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Cohort selection from longitudinal patient records: Text mining approach

Spasic, Irena, Krzeminski, Dominik, Corcoran, Padraig and Balinsky, Alexander 2019. Cohort selection from longitudinal patient records: Text mining approach. JMIR Medical Informatics 7 (4) , -. 10.2196/15980

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Abstract

Background: Clinical trials are an important step in introducing new interventions into clinical practice by generating data on their safety and efficacy. Clinical trials need to ensure that participants are similar so that the findings can be attributed to the interventions studied and not some other factors. Therefore, each clinical trial defines eligibility criteria, which describe characteristics that must be shared by the participants. Unfortunately, the complexities of eligibility criteria may not allow them to be translated directly into readily executable database queries. Instead, they may require careful analysis of the narrative sections of medical records. Manual screening of medical records is time consuming, thus negatively affecting the timeliness of the recruitment process. Objective: The Track 1 of the 2018 National NLP Clinical Challenge (n2c2) focused on the task of cohort selection for clinical trials with the aim of answering the following question: 'Can natural language processing be applied to narrative medical records to identify patients who meet eligibility criteria for clinical trials?' The task required the participating systems to analyze longitudinal patient records to determine if the corresponding patients met the given eligibility criteria. This article describes a system developed to address this task. Methods: Our system consists of 13 classifiers, one for each eligibility criterion. All classifiers use a bag-of-words document representation model. To prevent the loss of relevant contextual information associated with such representation, a pattern matching approach is used to extract context-sensitive features. They are embedded back into the text as lexically distinguishable tokens, which will consequently be featured in the bag-of-words representation. Supervised machine learning was chosen wherever a sufficient number of both positive and negative instances were available to learn from. A rule–based approach focusing on a small set of relevant features was chosen for the remaining criteria. Results: The system was evaluated using micro-averaged F–measure. Four machine algorithms, including support vector machine, logistic regression, naïve Bayesian classifier and gradient tree boosting, were evaluated on the training data using 10–fold cross-validation. Overall, gradient tree boosting demonstrated the most consistent performance. Its performance peaked when oversampling was used to balance the training data. Final evaluation was performed on previously unseen test data. On average, the F-measure of 89.04% was comparable to three of the top ranked performances in the shared task (91.11%, 90.28% and 90.21%). With F-measure of 88.14%, we significantly outperformed these systems (81.03%, 78.50% and 70.81%) in identifying patients with advanced coronary artery disease. Conclusions: The holdout evaluation provides evidence that our system was able to identify eligible patients for the given clinical trial with high accuracy. Our approach demonstrates how rule-based knowledge infusion can improve the performance of machine learning algorithms even when trained on a relatively small dataset.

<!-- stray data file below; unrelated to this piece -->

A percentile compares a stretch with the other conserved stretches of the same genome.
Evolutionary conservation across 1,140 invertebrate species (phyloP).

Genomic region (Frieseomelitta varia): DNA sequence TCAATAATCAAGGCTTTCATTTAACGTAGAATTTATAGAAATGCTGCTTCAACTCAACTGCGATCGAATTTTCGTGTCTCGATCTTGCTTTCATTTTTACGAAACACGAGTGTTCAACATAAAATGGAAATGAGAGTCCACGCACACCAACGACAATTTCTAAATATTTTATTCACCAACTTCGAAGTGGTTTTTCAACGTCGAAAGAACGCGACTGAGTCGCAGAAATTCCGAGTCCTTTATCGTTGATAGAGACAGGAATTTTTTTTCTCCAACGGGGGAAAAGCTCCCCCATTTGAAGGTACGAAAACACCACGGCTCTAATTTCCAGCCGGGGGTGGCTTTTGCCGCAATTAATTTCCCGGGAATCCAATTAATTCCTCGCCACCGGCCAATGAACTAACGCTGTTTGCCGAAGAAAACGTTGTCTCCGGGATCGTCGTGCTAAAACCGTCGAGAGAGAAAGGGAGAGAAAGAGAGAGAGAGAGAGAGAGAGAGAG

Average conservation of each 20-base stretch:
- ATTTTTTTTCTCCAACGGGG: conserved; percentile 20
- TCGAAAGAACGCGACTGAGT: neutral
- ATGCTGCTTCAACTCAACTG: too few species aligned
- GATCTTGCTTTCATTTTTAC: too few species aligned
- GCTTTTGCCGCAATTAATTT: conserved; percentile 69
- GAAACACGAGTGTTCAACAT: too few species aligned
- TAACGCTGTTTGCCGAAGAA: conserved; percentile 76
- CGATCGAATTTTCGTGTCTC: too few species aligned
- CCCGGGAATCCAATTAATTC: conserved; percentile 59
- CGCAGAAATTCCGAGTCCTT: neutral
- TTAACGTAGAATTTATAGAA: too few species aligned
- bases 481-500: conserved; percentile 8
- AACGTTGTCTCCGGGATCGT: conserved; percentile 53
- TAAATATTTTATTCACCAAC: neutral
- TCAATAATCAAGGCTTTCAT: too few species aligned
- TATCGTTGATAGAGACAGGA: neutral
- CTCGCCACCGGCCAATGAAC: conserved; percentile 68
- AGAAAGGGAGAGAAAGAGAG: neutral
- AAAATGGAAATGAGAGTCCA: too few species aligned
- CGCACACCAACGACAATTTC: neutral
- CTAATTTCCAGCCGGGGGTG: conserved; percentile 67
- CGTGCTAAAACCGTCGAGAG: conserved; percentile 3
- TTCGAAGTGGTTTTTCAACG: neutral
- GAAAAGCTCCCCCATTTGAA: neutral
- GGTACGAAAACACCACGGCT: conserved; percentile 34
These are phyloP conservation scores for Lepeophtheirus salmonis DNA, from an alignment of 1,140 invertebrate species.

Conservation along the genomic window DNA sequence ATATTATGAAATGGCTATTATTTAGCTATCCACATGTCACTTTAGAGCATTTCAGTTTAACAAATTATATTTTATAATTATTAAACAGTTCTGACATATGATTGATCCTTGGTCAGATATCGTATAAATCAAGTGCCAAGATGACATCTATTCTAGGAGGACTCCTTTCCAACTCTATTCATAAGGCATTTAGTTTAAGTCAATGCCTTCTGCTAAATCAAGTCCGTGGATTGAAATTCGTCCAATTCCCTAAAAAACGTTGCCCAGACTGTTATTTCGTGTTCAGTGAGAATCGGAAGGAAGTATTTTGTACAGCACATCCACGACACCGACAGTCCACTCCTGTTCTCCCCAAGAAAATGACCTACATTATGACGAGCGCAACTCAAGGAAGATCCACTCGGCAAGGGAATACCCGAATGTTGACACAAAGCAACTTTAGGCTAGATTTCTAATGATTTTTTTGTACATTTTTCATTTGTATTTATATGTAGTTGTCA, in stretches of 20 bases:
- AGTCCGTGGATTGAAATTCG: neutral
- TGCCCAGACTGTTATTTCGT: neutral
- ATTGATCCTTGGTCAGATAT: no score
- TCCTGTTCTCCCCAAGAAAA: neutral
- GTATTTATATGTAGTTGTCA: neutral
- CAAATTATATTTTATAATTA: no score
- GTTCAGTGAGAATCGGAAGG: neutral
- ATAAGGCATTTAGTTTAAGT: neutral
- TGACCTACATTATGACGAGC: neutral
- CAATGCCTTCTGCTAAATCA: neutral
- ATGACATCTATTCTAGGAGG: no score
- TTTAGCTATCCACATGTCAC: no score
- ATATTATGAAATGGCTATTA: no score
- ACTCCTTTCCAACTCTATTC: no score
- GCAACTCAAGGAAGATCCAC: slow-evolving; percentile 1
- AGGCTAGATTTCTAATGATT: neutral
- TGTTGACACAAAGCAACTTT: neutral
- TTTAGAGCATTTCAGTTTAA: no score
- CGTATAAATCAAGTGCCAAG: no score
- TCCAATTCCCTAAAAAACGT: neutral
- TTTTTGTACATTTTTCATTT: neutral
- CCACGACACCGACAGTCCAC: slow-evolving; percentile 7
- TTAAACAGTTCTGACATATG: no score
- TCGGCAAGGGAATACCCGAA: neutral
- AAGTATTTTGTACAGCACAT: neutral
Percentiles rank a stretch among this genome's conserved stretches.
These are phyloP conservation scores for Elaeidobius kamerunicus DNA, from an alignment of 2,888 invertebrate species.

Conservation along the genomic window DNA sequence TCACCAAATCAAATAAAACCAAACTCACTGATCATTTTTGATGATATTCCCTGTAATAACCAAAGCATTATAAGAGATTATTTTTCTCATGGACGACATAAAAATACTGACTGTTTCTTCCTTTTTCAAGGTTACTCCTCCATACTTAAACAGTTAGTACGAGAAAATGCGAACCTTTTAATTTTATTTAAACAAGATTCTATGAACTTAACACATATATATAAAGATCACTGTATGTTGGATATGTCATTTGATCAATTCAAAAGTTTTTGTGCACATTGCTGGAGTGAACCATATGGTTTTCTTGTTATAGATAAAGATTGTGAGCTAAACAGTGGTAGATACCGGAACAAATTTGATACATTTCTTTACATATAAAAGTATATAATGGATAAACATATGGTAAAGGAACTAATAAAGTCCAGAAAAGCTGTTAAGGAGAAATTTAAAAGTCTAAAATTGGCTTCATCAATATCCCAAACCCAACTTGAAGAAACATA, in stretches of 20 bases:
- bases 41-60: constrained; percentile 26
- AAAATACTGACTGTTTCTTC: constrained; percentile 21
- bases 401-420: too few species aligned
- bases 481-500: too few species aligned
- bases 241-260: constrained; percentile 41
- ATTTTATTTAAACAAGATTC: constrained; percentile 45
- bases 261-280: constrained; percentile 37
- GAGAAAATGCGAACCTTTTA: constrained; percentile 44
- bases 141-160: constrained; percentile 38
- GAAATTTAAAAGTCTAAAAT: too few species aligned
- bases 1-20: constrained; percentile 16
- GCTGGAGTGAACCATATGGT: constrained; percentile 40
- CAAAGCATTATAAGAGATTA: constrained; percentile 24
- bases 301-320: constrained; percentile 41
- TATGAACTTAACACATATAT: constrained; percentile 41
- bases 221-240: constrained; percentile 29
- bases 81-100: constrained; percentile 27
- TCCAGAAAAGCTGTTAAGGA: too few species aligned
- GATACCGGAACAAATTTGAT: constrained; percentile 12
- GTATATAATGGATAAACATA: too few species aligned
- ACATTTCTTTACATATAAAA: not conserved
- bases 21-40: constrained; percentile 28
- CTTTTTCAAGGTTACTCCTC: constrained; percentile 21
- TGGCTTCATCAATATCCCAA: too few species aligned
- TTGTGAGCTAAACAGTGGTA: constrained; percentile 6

Item Type: Article
Date Type: Publication
Status: Published
Schools: Mathematics
Psychology
Computer Science & Informatics
Data Innovation Research Institute (DIURI)
Subjects: Q Science > QA Mathematics > QA75 Electronic computers. Computer science
Q Science > QA Mathematics > QA76 Computer software
Publisher: JMIR Publications
Date of First Compliant Deposit: 1 November 2019
Date of Acceptance: 2 October 2019
Last Modified: 31 Mar 2020 13:47
URI: http://orca-mwe.cf.ac.uk/id/eprint/126338

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